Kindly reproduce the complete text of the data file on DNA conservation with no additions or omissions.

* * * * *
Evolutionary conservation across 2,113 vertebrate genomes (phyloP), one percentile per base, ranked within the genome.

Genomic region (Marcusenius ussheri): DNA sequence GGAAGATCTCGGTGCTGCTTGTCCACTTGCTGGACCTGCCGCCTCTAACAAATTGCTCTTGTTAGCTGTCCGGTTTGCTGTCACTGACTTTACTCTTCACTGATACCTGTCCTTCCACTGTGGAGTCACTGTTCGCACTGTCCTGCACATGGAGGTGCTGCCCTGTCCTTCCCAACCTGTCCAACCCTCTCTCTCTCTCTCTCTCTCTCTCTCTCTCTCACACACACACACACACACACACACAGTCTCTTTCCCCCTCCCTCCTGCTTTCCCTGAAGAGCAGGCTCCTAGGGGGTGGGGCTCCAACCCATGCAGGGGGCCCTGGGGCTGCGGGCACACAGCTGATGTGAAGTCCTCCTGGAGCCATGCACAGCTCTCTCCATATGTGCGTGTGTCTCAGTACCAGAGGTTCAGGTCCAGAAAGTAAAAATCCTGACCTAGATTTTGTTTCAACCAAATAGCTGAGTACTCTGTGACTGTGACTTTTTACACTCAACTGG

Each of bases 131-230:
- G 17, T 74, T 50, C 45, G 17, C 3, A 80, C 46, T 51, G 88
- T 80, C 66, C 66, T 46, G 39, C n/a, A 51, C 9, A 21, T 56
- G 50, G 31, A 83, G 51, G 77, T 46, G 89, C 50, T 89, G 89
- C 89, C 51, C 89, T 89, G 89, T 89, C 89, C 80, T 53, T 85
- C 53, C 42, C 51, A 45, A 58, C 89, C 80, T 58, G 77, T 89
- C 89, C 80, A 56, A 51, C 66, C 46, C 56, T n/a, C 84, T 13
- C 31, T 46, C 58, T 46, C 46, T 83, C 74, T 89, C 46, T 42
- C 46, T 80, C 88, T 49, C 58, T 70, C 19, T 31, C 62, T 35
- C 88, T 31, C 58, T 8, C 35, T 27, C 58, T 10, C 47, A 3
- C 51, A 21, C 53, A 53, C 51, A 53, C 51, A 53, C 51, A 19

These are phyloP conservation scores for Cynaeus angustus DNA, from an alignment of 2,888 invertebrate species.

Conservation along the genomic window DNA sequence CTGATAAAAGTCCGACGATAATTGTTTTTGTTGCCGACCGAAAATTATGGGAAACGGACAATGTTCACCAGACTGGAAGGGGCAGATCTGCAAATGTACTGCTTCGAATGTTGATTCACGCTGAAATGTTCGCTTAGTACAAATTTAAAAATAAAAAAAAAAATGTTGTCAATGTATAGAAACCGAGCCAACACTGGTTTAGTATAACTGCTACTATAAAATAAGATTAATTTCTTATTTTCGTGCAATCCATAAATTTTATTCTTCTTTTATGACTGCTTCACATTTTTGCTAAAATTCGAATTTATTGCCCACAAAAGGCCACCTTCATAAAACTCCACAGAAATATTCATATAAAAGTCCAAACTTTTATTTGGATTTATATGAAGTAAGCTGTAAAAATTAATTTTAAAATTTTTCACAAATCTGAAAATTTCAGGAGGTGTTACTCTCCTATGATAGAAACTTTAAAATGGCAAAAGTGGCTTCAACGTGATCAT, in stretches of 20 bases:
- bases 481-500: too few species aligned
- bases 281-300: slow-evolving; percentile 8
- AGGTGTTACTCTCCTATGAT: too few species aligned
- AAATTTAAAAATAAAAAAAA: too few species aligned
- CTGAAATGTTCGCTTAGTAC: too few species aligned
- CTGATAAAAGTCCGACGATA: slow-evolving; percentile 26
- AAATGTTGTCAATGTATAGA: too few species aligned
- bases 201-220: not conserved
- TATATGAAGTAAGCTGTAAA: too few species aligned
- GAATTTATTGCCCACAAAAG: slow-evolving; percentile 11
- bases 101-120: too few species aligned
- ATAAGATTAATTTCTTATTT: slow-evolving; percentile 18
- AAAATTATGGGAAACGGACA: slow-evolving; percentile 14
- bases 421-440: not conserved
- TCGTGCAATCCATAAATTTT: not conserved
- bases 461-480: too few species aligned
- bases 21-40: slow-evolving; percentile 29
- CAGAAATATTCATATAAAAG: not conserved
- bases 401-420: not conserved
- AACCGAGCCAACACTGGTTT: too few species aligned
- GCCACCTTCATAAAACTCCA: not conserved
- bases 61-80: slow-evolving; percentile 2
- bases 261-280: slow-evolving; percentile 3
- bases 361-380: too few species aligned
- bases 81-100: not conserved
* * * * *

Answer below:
Evolutionary conservation across 2,113 vertebrate genomes (phyloP), one percentile per base, ranked within the genome.

Genomic region (Marcusenius ussheri): DNA sequence GGAAGATCTCGGTGCTGCTTGTCCACTTGCTGGACCTGCCGCCTCTAACAAATTGCTCTTGTTAGCTGTCCGGTTTGCTGTCACTGACTTTACTCTTCACTGATACCTGTCCTTCCACTGTGGAGTCACTGTTCGCACTGTCCTGCACATGGAGGTGCTGCCCTGTCCTTCCCAACCTGTCCAACCCTCTCTCTCTCTCTCTCTCTCTCTCTCTCTCTCACACACACACACACACACACACACAGTCTCTTTCCCCCTCCCTCCTGCTTTCCCTGAAGAGCAGGCTCCTAGGGGGTGGGGCTCCAACCCATGCAGGGGGCCCTGGGGCTGCGGGCACACAGCTGATGTGAAGTCCTCCTGGAGCCATGCACAGCTCTCTCCATATGTGCGTGTGTCTCAGTACCAGAGGTTCAGGTCCAGAAAGTAAAAATCCTGACCTAGATTTTGTTTCAACCAAATAGCTGAGTACTCTGTGACTGTGACTTTTTACACTCAACTGG

Each of bases 131-230:
- G 17, T 74, T 50, C 45, G 17, C 3, A 80, C 46, T 51, G 88
- T 80, C 66, C 66, T 46, G 39, C n/a, A 51, C 9, A 21, T 56
- G 50, G 31, A 83, G 51, G 77, T 46, G 89, C 50, T 89, G 89
- C 89, C 51, C 89, T 89, G 89, T 89, C 89, C 80, T 53, T 85
- C 53, C 42, C 51, A 45, A 58, C 89, C 80, T 58, G 77, T 89
- C 89, C 80, A 56, A 51, C 66, C 46, C 56, T n/a, C 84, T 13
- C 31, T 46, C 58, T 46, C 46, T 83, C 74, T 89, C 46, T 42
- C 46, T 80, C 88, T 49, C 58, T 70, C 19, T 31, C 62, T 35
- C 88, T 31, C 58, T 8, C 35, T 27, C 58, T 10, C 47, A 3
- C 51, A 21, C 53, A 53, C 51, A 53, C 51, A 53, C 51, A 19

These are phyloP conservation scores for Cynaeus angustus DNA, from an alignment of 2,888 invertebrate species.

Conservation along the genomic window DNA sequence CTGATAAAAGTCCGACGATAATTGTTTTTGTTGCCGACCGAAAATTATGGGAAACGGACAATGTTCACCAGACTGGAAGGGGCAGATCTGCAAATGTACTGCTTCGAATGTTGATTCACGCTGAAATGTTCGCTTAGTACAAATTTAAAAATAAAAAAAAAAATGTTGTCAATGTATAGAAACCGAGCCAACACTGGTTTAGTATAACTGCTACTATAAAATAAGATTAATTTCTTATTTTCGTGCAATCCATAAATTTTATTCTTCTTTTATGACTGCTTCACATTTTTGCTAAAATTCGAATTTATTGCCCACAAAAGGCCACCTTCATAAAACTCCACAGAAATATTCATATAAAAGTCCAAACTTTTATTTGGATTTATATGAAGTAAGCTGTAAAAATTAATTTTAAAATTTTTCACAAATCTGAAAATTTCAGGAGGTGTTACTCTCCTATGATAGAAACTTTAAAATGGCAAAAGTGGCTTCAACGTGATCAT, in stretches of 20 bases:
- bases 481-500: too few species aligned
- bases 281-300: slow-evolving; percentile 8
- AGGTGTTACTCTCCTATGAT: too few species aligned
- AAATTTAAAAATAAAAAAAA: too few species aligned
- CTGAAATGTTCGCTTAGTAC: too few species aligned
- CTGATAAAAGTCCGACGATA: slow-evolving; percentile 26
- AAATGTTGTCAATGTATAGA: too few species aligned
- bases 201-220: not conserved
- TATATGAAGTAAGCTGTAAA: too few species aligned
- GAATTTATTGCCCACAAAAG: slow-evolving; percentile 11
- bases 101-120: too few species aligned
- ATAAGATTAATTTCTTATTT: slow-evolving; percentile 18
- AAAATTATGGGAAACGGACA: slow-evolving; percentile 14
- bases 421-440: not conserved
- TCGTGCAATCCATAAATTTT: not conserved
- bases 461-480: too few species aligned
- bases 21-40: slow-evolving; percentile 29
- CAGAAATATTCATATAAAAG: not conserved
- bases 401-420: not conserved
- AACCGAGCCAACACTGGTTT: too few species aligned
- GCCACCTTCATAAAACTCCA: not conserved
- bases 61-80: slow-evolving; percentile 2
- bases 261-280: slow-evolving; percentile 3
- bases 361-380: too few species aligned
- bases 81-100: not conserved